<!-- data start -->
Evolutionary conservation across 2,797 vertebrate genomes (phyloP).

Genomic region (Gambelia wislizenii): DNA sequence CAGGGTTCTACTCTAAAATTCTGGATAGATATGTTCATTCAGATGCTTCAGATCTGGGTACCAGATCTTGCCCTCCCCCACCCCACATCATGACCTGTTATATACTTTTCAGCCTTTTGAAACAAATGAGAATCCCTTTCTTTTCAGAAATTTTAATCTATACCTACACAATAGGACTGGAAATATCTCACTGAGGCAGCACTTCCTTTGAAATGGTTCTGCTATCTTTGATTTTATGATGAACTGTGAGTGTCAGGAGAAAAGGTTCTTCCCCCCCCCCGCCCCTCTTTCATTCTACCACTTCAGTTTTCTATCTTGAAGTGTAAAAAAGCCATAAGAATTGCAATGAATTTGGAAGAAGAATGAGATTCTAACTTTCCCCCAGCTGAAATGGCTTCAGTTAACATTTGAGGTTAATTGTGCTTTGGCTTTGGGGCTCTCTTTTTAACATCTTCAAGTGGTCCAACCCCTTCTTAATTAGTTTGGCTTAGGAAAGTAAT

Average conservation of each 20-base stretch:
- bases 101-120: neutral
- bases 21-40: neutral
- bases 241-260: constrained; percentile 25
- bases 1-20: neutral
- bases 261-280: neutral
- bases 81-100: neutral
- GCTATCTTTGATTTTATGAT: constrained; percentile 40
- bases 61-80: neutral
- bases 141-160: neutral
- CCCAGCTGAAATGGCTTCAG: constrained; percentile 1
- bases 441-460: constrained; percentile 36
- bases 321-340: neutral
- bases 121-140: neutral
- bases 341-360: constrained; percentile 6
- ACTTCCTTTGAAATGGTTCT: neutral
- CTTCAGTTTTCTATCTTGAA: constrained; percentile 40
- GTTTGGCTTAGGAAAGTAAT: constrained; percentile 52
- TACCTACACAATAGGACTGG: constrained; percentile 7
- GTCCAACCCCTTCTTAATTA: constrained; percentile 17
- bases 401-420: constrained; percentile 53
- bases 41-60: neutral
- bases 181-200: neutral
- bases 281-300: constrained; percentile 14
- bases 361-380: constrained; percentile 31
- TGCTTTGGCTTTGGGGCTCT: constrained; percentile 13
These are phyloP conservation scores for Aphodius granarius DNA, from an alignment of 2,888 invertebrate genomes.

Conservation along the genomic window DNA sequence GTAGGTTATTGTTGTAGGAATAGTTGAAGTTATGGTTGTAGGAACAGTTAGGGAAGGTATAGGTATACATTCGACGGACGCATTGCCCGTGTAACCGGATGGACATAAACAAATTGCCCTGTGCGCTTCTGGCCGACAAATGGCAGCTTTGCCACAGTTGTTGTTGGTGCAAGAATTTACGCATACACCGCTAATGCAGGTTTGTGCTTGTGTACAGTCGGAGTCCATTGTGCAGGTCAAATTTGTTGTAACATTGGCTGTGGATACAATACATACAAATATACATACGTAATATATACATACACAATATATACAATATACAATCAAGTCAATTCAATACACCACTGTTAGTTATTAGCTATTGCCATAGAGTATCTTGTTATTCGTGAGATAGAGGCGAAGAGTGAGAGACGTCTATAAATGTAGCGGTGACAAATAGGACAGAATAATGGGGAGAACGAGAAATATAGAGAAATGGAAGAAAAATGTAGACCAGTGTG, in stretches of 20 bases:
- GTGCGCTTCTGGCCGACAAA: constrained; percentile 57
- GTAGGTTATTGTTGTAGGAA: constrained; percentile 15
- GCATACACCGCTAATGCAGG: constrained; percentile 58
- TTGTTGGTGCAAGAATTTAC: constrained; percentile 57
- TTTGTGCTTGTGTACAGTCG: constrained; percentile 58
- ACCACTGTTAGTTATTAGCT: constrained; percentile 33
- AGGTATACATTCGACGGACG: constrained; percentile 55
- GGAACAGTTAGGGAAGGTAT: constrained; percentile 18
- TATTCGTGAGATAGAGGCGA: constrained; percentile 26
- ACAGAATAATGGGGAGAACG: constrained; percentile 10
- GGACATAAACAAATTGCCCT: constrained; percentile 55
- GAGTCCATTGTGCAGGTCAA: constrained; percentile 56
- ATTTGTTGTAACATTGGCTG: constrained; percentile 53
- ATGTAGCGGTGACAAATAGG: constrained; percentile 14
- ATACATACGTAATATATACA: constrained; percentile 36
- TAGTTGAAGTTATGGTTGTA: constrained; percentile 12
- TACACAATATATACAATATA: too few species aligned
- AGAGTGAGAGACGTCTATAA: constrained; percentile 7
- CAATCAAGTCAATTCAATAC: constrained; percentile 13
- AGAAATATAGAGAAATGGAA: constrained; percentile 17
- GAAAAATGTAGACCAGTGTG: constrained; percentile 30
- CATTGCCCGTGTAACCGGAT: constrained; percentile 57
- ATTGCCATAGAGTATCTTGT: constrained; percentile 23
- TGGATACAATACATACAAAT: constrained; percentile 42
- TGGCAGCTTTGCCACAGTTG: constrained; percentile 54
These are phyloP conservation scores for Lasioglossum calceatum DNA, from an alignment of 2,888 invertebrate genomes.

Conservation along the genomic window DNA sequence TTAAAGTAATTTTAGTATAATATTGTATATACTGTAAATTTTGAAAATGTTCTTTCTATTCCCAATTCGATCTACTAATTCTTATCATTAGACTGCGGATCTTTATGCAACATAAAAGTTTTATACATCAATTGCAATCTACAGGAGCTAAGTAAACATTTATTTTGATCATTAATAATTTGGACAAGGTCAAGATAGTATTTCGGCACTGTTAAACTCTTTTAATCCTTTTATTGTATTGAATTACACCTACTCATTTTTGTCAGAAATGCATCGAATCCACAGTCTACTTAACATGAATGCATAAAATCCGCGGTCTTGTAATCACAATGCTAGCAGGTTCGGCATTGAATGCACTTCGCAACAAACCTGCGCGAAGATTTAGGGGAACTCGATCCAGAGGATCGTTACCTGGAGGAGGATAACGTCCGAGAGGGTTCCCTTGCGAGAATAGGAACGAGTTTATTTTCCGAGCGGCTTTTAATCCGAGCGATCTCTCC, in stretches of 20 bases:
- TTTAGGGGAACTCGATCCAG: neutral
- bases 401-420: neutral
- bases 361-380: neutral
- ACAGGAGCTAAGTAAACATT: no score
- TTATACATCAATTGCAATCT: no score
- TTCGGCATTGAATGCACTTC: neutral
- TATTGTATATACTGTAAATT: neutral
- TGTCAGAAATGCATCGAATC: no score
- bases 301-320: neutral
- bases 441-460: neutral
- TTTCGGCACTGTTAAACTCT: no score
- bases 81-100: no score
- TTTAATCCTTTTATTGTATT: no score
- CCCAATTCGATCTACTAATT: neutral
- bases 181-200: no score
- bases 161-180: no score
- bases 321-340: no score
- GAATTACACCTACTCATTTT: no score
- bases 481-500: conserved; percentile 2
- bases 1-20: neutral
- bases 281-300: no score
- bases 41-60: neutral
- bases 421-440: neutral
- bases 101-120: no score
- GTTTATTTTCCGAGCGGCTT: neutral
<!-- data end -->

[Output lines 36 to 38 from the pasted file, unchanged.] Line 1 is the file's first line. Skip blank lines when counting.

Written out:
- ACCACTGTTAGTTATTAGCT: constrained; percentile 33
- AGGTATACATTCGACGGACG: constrained; percentile 55
- GGAACAGTTAGGGAAGGTAT: constrained; percentile 18